Newsletter and Wrap-up

 This fall, the students explored the world of imaginary creatures through our first unit.  We began this unit by having them paint and draw with watercolor, colored pencils, salt, and tissue paper imaginary creatures.  For this lesson, they were to experiment with the materials at hand, and allow the creatures to grow out of these experimentations.  Then for the next lesson, we had them create their creatures out of modeling clay using hand building techniques.  For this, they were to capture their creatures’ personality as well as their emotions as they molded their creatures out of clay. 

A student working on their 2-D watercolor creature

A finished watercolor creature


Time for clay creatures!

 We spent the next two class periods building houses out of recycled objects for their creatures.  For this lesson, the students had to keep in mind the texture, color, and size of their houses and how these things related to the creatures themselves.  Finally, we culminated this unit by creating maps of their creatures’ neighborhoods.  The students had to make a map with their peers at their tables and they had to incorporate the main features of maps such as a compass rose, a key, and identifying features for landmarks.

Some houses had windows

Working hard on maps

Other lessons that were not apart of the unit that we did this fall were making puppet shows with paper puppets, as well as making sketchbooks, super hero capes, and working with scratch paper.

The students drew animals and turned them into puppetsA student working in his sketchbook

The creature unit was tied into the Colorado State Standards which are simply: create, reflect, transfer, and comprehend.  These Standards were incorporated into the lessons as shown in the following chart.

Standard Lesson 1: Watercolor creatures Lesson 2: Clay Creatures Lesson 3: Building creatures’ houses Lesson 4: Maps of creatures’ neighborhoods
Create X X X X
Reflect X X X  
Transfer   X    
Comprehend X X X X

Since the Lab school doesn’t really have an art curriculum, this unit was relevant to the student’s art education in that it got the students to think about the same idea (imaginary creatures) while dealing with different media.  This focused their attention to one idea while using a wide variety of media and techniques. Furthermore, the map lesson dealt with cross curriculum learning because the students were studying maps in their other classes, and they were able to make their own imaginative maps using the ideas and lessons they learned in their other classes.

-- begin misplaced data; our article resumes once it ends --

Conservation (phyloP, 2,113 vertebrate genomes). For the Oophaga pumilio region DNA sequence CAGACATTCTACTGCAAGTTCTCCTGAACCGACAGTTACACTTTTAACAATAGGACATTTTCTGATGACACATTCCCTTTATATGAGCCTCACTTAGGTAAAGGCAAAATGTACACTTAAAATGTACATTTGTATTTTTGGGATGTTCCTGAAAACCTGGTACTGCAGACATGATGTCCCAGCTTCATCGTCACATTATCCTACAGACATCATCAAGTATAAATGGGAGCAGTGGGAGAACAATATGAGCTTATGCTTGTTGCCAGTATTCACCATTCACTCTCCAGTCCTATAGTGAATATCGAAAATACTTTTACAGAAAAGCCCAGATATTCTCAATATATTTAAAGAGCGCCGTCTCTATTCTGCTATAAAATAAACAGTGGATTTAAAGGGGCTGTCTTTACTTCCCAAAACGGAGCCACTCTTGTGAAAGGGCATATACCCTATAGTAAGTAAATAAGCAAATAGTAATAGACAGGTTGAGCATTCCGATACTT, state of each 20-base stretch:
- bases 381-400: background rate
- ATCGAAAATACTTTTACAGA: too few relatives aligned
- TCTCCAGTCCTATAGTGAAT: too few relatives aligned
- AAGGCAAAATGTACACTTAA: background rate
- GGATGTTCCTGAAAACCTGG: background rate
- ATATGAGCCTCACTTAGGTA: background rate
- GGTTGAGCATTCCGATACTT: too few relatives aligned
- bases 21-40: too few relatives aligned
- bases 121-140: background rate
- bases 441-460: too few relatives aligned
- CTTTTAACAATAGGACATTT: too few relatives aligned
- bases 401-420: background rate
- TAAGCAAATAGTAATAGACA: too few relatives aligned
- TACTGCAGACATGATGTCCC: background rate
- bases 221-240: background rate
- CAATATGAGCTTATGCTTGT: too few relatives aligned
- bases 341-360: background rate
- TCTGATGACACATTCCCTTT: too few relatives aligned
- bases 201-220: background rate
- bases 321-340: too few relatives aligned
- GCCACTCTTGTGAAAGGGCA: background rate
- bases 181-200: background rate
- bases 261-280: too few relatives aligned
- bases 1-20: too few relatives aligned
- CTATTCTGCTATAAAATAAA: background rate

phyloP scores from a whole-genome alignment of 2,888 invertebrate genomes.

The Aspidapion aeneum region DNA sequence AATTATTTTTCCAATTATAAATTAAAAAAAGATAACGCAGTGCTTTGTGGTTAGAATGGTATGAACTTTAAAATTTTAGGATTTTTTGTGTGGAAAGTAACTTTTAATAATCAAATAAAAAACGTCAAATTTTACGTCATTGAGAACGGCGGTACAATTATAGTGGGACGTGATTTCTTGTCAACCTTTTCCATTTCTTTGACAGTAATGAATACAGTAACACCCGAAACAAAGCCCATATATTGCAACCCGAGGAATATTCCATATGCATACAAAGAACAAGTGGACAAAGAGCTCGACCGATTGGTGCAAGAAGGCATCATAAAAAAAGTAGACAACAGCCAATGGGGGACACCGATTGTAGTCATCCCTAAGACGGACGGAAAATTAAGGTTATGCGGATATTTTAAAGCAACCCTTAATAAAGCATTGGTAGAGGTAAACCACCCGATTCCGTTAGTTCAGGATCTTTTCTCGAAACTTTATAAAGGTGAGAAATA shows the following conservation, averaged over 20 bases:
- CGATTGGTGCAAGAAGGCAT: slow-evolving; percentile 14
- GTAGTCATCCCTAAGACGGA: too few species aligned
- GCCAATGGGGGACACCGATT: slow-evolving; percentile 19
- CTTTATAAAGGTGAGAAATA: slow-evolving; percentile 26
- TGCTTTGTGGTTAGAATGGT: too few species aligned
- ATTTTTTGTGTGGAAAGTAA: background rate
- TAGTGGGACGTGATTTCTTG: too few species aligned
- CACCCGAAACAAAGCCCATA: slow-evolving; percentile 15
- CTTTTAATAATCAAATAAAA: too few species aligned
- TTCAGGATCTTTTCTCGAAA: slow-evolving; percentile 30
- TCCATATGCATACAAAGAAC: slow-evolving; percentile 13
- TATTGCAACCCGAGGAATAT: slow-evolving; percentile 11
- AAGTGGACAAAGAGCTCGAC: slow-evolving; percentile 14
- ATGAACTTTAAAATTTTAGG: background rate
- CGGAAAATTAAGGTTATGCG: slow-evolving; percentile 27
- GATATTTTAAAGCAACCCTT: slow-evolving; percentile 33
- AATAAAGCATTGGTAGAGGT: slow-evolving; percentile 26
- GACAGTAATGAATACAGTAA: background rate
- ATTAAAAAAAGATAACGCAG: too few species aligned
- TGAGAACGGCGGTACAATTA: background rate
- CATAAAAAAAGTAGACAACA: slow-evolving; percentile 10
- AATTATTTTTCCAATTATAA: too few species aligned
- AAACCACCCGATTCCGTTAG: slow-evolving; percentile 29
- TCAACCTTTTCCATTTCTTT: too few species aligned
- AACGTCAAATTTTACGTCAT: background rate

This unit was significant for the students lives in the following ways: globally, and for this class as a group.  This unit was globally significant because it encouraged the students to grow in their creativity, and explore an imaginative realm of their own creation.  This is an important skill to have in a world that is constantly changing and where imagination and critical thinking are important and valuable skills to have in order to keep stride in this fast pace world.  This lesson was significant for the students because I watched many of the students who were timid and afraid to try in art, branch out and gain much more confidence in their artwork.  The students exhibited much enthusiasm and pride for their artwork, and they showed great imagination and creativity as they talked about their creatures, and their creatures’ homes and neighborhoods.

Creatures' neighborhoods in the art show with some clay creatures, houses, and a neighborhood map.

This fall, Anna and I really enjoyed working with your students, and we will miss working with them.  I hope they enjoyed it as much as we did.

~Cory and Anna

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Sketchbooks and superheroes

For this class period, we began by talking about sketchbooks and what artist use them for such as sketches, writing, saving founds objects in them, etc.  We then looked at pictures from famous artists who used sketchbooks as well as my sketchbook to see the wide range of material that can be put into a sketch book.